Built by ILM’s Chief Creative Officer, John Knoll, Knoll Light Factory creates camera-inspired, photo-realistic lens flares for the visual effects and motion graphics pro. Knoll Light Factory comes with over presets designed for film, broadcast and motion graphics. Universe Knoll Light Factory EZ lets you quickly setup lens flares for use in motion graphics and visual effects. Use it to instantly add color, depth and excitement. May 28, - To create the Knoll Light Factory app, Red Giant worked very closely with John Knoll, chief creative officer at Industrial Light And Magic. Knoll.
The interface consists of the following: Click on options button to open. Here you'll pick all of the elements of the flare. From how much it glows around the center, the kind of glow, to spikes growing out from the center, to streaks flaring out, to faded shapes that would be caused by a real lens flare , to many others you can even create the look of a laser.
Each element can be added, or, if not liked, deleted. Each element has a full range of settings that can be individually manipulated for each element. These include color, angle, intensity and position the settings vary depending on the element type.
In the Lens Editor there is also a preview area so you can see the combination of effects you are creating. This is different from the individual brightness that you can apply to the elements individually in the Lens Editor. Determines where in the frame the flare is located. Just like other elements of this filter, it is keyframeable. Therefore, the flare can animate across the screen. This location can be entered with coordinates, or by simply clicking on the cross-hair and then selecting a place in the Canvas in FCP, or in the Comp Window in After Effects.
If a Location Layer is selected, then settings here will be ignored. Sets the overall color of the flare. In the Lens Editor, you can select the colors for individual elements of the flare. Determines the angle for the flare.
Location Layer: If you have a multi-layered video composition, you can select one of the video layers in this box. If there is a location layer selected, then any position included in the position boxes above will be ignored, and the filter will look to the location layer for placement position. This is very helpful if you wish a flare to track across screen during a shot i. The location layer must consist of something to track for this to work.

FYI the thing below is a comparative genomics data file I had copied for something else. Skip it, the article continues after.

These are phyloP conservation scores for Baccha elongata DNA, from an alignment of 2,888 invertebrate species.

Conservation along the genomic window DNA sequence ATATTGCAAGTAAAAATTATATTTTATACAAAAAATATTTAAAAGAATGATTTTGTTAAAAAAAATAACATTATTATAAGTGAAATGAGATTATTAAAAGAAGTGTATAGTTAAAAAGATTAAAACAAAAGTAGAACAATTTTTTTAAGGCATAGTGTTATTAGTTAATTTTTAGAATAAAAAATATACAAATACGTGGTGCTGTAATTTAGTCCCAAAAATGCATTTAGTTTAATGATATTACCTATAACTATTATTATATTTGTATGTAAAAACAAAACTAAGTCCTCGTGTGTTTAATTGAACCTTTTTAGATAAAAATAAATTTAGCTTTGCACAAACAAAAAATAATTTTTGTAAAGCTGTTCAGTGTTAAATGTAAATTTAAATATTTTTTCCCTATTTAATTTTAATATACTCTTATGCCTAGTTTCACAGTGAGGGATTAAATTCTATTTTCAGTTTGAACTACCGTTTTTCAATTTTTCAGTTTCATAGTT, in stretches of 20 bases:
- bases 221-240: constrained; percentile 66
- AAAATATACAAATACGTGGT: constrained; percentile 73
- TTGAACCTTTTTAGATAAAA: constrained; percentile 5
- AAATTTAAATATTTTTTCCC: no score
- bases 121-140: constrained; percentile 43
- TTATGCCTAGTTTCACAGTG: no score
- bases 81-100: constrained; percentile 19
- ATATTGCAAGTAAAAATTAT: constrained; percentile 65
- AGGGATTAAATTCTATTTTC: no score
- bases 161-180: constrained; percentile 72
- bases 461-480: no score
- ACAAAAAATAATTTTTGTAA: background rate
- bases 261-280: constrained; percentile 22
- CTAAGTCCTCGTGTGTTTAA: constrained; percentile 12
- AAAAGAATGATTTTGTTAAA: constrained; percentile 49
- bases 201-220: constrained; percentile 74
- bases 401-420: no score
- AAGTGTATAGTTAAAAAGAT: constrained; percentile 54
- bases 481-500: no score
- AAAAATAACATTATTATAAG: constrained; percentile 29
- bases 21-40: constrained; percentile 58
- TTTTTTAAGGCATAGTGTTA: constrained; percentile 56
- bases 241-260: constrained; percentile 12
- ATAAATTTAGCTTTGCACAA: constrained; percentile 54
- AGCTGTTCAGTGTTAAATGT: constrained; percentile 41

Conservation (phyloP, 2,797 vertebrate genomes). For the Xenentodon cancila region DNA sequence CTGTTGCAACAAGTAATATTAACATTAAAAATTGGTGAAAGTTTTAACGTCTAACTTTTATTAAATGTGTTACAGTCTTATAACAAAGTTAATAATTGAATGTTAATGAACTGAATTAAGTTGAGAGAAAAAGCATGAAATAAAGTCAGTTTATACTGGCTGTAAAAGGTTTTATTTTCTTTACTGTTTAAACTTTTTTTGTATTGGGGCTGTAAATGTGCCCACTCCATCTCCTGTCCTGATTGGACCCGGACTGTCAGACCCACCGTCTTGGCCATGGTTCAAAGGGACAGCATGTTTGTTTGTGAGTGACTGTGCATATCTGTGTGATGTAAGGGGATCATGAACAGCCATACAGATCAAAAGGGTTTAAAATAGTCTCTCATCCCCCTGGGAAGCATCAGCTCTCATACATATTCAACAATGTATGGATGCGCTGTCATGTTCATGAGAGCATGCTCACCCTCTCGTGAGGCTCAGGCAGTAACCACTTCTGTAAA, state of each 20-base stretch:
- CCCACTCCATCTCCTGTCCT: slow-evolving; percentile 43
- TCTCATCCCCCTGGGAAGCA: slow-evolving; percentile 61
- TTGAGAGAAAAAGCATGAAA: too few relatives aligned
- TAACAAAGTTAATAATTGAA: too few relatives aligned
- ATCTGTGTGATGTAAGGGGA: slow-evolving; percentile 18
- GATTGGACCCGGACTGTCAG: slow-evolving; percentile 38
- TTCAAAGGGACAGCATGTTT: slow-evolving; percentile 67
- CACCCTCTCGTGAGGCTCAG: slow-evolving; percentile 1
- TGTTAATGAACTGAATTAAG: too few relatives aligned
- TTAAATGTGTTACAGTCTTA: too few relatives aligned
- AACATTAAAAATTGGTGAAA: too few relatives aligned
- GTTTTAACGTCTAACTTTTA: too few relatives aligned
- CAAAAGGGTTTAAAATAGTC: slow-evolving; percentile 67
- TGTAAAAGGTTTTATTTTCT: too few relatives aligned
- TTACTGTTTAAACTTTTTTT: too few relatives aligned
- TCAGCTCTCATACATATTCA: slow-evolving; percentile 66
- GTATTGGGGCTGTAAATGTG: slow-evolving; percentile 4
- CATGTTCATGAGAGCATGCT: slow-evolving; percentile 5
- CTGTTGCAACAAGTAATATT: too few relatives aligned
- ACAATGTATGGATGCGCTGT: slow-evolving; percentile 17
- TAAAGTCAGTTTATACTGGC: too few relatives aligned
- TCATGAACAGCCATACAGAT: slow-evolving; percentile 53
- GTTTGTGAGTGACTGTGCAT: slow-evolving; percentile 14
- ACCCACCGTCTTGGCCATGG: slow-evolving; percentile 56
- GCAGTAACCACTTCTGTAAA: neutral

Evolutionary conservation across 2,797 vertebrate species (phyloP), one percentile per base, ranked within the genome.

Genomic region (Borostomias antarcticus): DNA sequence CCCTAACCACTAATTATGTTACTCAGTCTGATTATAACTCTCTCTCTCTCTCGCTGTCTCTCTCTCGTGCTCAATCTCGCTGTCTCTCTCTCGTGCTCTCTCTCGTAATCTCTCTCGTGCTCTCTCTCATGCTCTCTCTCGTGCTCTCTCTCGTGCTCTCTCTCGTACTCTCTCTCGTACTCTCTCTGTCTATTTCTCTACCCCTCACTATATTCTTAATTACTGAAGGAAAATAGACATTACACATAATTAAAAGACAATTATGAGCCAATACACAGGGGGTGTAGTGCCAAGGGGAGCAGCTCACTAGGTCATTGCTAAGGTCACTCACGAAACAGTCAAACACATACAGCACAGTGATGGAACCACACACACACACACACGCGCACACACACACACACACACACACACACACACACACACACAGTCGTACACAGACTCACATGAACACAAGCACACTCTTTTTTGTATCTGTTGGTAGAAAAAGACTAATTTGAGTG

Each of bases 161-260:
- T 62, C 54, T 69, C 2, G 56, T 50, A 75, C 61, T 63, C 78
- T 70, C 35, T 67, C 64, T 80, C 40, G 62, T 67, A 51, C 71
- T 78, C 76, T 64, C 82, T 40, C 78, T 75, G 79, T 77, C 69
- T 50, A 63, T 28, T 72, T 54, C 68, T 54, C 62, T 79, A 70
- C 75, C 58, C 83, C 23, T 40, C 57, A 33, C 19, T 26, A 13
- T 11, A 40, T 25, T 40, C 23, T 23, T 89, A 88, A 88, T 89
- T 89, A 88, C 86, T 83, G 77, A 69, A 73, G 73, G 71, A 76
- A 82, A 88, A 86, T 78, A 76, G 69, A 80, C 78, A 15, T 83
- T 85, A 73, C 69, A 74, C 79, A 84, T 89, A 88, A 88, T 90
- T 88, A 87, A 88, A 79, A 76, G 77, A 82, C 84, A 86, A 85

In the tutorials, John Knoll uses a white dot on a black background that animates across the screen. The flare will follow this path, no matter what layer the flare is applied. It also seems to be helpful to place this location layer on the bottom-most part of the composition. This way, the location layer is obscured by the other video tracks, but it stills controls the path of the flare. Obscuration Layer: If you have a multi-layered composition, and you want the flare to appear to go behind a foreground object, or appear from behind an object, then you need to make use of this featur.
Select a video layer in this box. This clip will now act as the layer that the effect hides behind, or appears from behind. This is a powerful feature of this filter. As an object starts to obscure the flare, the flare can be manipulated to look like it doesn't simply disappear, but gets gradually hidden. Light behaves differently than a solid object; the way it can look as though it bends around the edges of the object it is starting to be obscured by. The amount of this reaction at the edges can be adjusted by the Source Size.
Obscuration and Location Layer in AE select your video layer in these boxes To select a Location or Obscuration Layer for FCP, you will need to drop a video layer from the timeline on to one of these "wells". These wells are similar to wells used by other plug-ins or filters for FCP that use multiple video layers for their effects.